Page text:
(HealthDay News) — For patients with metabolic syndrome, supervised exercise can improve cutaneous regenerative capacity, according to a study published in the Annals of Neurology.
The study authors noted that capsaicin application for 48 hours induces cutaneous fibers to die back into the dermis and re-growth can be monitored by intraepidermal nerve fiber density (IENFD).
With this in mind, J. Robinson Singleton, MD, from the University of Utah in Salt Lake City, and colleagues used the capsaicin axotomy technique to examine the effects of exercise on cutaneous regenerative capacity in patients with metabolic syndrome.
The authors compared baseline ankle IEFND and 30-day cutaneous regeneration after thigh capsaicin axotomy among 35 participants with type 2 diabetes and 32 with metabolic syndrome. Thirty-six participants, 17 with metabolic syndrome, underwent an exercise intervention, including twice weekly observed exercise and lifestyle counseling. In month 4 during the intervention, axotomy regeneration was repeated.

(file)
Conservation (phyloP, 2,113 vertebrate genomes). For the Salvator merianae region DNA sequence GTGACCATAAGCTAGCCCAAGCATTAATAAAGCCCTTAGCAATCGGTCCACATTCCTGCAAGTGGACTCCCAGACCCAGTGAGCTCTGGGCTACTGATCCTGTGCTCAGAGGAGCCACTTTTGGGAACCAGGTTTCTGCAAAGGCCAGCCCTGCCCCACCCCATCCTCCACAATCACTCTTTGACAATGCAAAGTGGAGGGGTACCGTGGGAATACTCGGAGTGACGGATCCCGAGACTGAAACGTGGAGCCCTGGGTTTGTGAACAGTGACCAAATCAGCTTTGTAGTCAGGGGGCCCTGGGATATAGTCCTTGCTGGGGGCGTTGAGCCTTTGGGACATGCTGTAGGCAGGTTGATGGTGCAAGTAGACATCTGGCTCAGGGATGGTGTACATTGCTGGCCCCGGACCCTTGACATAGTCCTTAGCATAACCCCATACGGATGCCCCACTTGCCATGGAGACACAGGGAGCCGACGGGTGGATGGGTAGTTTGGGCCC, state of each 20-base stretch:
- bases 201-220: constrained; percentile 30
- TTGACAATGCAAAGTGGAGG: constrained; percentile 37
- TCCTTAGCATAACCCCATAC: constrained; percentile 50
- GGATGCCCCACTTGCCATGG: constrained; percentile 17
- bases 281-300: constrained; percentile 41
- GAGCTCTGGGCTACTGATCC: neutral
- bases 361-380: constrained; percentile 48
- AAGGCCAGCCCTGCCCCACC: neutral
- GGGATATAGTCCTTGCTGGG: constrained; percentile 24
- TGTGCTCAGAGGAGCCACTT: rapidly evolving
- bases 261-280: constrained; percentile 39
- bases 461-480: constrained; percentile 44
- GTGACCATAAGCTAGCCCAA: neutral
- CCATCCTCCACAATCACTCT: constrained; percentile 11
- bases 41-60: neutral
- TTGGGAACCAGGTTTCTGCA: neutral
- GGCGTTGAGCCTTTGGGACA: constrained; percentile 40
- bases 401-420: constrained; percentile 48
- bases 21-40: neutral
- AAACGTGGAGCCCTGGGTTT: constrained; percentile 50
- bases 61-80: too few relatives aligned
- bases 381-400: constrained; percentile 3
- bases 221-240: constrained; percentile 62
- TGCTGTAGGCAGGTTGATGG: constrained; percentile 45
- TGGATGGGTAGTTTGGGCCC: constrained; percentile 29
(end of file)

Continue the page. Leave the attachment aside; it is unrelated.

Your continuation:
The researchers found that for participants in both metabolic syndrome and diabetes groups, baseline distal leg IEFND was significantly reduced. Participants significantly improved exercise capacity and lower extremity power with exercise.
The 30-day reinnervation rate improved following exercise (P=.002). A greater degree of 30-day reinnervation was seen for those who achieved improvement in more metabolic syndrome features (P<.012).
“The results underscore the potential benefit to peripheral nerve function of a behavioral modification approach to metabolic improvement,” the researchers wrote.